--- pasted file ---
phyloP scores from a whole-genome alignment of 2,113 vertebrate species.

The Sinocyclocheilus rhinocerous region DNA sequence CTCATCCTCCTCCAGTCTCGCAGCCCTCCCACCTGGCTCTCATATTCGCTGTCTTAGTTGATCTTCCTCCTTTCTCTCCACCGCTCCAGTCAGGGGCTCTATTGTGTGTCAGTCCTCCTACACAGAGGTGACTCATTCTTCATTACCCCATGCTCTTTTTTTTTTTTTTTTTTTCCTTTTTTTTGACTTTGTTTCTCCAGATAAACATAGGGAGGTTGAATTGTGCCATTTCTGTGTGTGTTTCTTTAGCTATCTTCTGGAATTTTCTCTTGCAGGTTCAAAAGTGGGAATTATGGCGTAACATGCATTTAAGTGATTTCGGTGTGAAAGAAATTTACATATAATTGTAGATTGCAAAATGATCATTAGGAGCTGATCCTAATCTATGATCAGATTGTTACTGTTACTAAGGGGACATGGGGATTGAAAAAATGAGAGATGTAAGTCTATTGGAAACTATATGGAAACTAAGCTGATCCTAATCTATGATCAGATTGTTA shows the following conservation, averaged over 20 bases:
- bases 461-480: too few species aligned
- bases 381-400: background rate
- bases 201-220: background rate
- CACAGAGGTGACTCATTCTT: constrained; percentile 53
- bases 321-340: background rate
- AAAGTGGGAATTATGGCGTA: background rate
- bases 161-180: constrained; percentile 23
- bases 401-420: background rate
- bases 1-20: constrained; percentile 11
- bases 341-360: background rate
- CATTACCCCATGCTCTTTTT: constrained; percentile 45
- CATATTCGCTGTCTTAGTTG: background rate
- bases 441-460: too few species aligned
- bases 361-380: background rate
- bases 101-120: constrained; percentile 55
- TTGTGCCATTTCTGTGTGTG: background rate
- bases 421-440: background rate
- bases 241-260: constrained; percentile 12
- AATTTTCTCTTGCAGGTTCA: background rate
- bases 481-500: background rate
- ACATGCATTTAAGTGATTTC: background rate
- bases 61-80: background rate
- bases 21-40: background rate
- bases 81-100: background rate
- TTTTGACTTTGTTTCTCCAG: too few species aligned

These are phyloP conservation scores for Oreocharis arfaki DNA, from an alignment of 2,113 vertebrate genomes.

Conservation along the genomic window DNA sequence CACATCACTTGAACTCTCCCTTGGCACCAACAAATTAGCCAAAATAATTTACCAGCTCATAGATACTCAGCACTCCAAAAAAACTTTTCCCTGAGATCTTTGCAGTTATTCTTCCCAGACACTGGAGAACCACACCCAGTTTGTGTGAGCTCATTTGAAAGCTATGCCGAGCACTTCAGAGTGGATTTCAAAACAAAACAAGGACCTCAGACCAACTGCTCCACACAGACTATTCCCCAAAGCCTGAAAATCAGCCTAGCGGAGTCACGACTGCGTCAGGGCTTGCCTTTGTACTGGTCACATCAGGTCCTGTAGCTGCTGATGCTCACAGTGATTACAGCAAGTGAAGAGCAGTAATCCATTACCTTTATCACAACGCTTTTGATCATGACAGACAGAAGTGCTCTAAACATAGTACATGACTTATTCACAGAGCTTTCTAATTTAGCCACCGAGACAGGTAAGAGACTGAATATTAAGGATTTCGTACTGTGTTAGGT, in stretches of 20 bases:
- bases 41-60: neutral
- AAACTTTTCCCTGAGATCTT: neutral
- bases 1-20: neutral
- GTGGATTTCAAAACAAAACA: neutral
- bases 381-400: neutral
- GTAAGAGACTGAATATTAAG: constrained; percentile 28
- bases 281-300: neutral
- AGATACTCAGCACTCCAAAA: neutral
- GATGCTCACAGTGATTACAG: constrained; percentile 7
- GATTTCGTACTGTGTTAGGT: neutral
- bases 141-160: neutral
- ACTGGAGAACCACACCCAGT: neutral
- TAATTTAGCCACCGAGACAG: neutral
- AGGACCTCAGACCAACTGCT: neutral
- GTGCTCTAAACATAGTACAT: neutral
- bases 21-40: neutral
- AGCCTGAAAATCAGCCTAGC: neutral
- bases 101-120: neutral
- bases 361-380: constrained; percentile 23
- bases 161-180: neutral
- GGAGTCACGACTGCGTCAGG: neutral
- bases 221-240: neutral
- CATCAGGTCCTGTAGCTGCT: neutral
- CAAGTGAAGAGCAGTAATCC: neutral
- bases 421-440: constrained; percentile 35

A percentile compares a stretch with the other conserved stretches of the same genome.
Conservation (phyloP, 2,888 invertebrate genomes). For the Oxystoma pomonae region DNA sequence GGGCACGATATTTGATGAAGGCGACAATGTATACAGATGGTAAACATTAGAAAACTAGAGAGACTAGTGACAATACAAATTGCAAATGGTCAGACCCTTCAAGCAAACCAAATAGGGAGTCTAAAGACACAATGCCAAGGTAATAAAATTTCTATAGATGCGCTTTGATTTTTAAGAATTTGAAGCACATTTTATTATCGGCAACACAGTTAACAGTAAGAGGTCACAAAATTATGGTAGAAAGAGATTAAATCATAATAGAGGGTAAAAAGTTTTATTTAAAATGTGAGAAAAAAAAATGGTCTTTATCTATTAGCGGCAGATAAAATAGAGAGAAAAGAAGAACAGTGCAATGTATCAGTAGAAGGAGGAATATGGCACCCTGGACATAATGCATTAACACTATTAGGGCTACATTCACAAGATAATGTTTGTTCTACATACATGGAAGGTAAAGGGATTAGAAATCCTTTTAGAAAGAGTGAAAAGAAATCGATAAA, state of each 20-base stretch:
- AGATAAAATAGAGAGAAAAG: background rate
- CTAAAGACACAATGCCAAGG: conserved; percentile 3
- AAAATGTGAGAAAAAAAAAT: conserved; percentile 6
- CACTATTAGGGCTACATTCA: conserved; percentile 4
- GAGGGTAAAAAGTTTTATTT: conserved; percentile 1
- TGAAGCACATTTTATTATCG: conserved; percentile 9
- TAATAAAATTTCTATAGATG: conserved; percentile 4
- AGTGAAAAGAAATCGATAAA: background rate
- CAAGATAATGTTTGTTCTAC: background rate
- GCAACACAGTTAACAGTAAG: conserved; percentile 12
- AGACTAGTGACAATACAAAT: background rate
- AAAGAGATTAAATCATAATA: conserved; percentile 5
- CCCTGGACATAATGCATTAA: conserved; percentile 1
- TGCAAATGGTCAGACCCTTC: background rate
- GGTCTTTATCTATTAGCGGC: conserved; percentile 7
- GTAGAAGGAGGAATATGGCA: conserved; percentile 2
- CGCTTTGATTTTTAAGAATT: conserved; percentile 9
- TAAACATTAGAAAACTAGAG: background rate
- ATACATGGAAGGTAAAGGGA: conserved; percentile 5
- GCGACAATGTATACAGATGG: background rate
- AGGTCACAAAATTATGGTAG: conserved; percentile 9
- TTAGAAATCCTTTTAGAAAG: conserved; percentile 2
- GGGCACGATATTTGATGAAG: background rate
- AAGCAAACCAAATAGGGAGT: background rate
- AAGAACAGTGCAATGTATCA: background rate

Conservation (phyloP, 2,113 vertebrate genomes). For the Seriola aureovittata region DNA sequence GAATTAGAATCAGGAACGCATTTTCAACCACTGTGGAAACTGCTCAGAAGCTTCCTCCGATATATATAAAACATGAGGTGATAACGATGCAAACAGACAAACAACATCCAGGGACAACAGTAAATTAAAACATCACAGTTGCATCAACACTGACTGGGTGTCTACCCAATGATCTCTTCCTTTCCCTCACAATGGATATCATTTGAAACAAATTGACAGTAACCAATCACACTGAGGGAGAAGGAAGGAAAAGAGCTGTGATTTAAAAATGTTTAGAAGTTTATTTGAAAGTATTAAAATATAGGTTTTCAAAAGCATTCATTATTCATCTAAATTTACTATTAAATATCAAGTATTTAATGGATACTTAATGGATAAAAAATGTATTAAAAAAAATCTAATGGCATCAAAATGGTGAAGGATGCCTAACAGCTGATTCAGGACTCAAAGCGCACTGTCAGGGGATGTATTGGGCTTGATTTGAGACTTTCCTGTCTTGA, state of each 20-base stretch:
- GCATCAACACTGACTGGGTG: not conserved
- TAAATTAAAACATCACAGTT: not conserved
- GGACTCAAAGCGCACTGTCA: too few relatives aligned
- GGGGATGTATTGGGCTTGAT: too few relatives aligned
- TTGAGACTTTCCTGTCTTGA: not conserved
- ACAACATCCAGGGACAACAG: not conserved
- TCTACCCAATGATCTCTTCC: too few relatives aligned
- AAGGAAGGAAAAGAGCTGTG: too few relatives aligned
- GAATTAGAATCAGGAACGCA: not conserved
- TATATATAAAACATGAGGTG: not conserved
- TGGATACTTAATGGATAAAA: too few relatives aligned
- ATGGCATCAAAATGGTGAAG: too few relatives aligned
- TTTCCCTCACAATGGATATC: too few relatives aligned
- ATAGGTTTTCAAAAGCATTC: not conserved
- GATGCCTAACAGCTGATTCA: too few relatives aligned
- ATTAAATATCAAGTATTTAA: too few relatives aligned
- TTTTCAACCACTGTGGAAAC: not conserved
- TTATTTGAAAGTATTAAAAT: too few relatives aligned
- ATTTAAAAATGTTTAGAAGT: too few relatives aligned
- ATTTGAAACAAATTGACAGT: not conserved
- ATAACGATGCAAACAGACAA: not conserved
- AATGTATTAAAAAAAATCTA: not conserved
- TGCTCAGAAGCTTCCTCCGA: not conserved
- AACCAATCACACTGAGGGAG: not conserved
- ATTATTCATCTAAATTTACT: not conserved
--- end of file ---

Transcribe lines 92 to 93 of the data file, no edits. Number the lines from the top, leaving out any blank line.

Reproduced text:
- TATATATAAAACATGAGGTG: not conserved
- TGGATACTTAATGGATAAAA: too few relatives aligned